Dr. Shiel received a Bachelor of Science degree with honors from the University of Notre Dame. There he was involved in research in radiation biology and received the Huisking Scholarship. After graduating from St. Louis University School of Medicine, he completed his Internal Medicine residency and Rheumatology fellowship at the University of California, Irvine. He is board-certified in Internal Medicine and Rheumatology.
Catherine Burt Driver, MD, is board certified in internal medicine and rheumatology by the American Board of Internal Medicine. Dr. Driver is a member of the American College of Rheumatology. She currently is in active practice in the field of rheumatology in Mission Viejo, Calif., where she is a partner in Mission Internal Medical Group.
Still's disease can be associated with inflammation of internal organs.
Still's disease is diagnosed by the characteristic clinical features. These features include high intermittent fever, joint inflammation and pain, muscle pain, faint salmon-colored skin rash, swelling of the lymph glands or enlargement of the spleen and liver, and inflammation of the lungs (pleuritis) or around the heart (pericarditis).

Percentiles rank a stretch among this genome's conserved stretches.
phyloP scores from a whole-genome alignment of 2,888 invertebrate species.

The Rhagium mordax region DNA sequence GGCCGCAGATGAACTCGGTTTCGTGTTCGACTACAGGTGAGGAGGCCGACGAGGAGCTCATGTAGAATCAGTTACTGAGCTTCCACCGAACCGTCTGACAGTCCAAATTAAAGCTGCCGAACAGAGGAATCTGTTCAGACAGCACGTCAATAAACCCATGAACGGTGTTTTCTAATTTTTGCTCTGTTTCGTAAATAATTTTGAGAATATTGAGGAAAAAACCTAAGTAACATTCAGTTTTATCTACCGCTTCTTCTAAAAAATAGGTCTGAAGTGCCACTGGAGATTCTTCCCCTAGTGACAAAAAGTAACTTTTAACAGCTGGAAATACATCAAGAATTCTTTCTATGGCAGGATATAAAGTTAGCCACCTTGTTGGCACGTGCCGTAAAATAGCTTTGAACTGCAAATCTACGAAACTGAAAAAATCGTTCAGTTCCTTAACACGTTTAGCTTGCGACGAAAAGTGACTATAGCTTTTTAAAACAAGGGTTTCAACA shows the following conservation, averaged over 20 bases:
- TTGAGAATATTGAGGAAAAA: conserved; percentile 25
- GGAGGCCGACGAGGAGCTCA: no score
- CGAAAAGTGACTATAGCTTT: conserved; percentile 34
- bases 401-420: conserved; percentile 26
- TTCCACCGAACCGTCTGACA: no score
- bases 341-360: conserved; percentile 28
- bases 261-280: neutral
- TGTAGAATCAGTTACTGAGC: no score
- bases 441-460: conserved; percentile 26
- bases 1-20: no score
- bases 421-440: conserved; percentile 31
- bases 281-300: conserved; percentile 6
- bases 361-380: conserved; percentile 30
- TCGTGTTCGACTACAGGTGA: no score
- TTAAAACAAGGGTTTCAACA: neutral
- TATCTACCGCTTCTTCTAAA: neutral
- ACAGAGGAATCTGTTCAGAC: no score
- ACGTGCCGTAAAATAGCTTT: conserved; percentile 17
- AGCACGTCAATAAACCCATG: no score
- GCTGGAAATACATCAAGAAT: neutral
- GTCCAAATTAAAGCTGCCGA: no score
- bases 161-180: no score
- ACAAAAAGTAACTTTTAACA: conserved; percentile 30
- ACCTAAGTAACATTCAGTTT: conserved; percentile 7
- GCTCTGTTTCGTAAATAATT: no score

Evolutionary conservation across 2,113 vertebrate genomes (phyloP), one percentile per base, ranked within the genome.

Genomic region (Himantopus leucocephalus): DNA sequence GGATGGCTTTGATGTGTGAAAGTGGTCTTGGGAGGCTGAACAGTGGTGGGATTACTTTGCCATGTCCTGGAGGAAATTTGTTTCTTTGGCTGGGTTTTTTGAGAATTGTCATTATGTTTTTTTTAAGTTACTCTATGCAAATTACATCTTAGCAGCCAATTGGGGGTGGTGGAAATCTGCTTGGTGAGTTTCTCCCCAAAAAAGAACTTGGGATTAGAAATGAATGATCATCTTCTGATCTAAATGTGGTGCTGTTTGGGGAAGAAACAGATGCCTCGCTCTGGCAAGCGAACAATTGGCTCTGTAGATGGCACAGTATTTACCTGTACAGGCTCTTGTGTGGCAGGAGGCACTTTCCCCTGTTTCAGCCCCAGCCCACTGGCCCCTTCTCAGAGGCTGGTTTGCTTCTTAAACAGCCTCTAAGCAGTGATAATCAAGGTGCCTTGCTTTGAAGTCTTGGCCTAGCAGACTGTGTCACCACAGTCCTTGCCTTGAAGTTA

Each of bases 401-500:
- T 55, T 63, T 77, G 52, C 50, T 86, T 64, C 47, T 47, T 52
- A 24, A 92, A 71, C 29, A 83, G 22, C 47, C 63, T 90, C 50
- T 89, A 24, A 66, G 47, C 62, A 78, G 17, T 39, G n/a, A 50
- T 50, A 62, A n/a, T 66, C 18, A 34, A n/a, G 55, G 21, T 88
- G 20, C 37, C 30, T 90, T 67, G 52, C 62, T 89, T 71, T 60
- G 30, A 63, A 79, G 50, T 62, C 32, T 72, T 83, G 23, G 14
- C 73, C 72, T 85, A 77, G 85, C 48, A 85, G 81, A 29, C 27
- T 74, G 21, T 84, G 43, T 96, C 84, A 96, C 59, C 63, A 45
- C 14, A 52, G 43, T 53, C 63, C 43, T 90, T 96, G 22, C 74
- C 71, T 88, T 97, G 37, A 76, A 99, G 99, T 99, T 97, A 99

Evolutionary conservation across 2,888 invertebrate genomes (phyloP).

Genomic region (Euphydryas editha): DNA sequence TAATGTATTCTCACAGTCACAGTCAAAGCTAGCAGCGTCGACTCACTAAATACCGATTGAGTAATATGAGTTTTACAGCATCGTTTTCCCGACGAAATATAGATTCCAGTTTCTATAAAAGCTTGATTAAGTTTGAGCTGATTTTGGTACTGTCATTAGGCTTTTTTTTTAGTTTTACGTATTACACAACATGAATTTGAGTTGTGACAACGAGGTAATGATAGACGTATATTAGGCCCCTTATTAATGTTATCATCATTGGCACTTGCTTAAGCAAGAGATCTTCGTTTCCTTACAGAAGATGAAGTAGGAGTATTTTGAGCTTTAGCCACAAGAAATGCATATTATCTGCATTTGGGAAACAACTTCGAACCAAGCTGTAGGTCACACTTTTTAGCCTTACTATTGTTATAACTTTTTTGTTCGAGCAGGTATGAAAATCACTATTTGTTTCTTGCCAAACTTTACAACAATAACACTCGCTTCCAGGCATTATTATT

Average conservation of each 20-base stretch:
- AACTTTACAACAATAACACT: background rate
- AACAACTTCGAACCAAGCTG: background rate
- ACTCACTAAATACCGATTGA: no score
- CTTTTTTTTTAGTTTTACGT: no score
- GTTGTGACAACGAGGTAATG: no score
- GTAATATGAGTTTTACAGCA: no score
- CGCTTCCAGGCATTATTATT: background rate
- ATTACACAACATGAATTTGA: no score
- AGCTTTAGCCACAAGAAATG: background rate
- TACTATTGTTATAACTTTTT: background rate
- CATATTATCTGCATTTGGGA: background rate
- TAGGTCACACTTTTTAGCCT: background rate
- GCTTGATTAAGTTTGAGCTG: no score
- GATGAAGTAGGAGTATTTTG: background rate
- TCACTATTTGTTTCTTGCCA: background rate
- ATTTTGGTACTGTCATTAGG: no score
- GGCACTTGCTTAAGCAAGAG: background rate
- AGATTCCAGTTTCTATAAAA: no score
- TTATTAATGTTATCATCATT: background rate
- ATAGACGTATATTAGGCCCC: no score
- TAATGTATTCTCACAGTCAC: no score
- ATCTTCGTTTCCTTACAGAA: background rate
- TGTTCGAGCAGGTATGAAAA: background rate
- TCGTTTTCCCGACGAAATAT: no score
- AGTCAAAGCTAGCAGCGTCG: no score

Classic blood tests for rheumatic diseases are negative.
Treatment is directed toward the individual areas of inflammation.
What is Still's disease?
Still's disease, a disorder featuring inflammation, is characterized by high spiking fevers, salmon-colored rash
that comes and goes (evanescent), and arthritis. Still's disease was first described in children, but it is now known to occur, much less commonly, in adults (in whom it is referred to as
adult-onset Still's disease).
What causes Still's disease?
There have been a number of schools of thought regarding the cause(s) of Still's disease.
One concept is that Still's disease is due to infection with a microbe. Another idea is
that Still's disease is a hypersensitive or autoimmune disorder. In
fact, the cause of Still's disease is not yet known. Therefore, prevention of Still's disease is not possible at this time.
Reviewed by William C. Shiel Jr., MD, FACP, FACR on 11/4/2011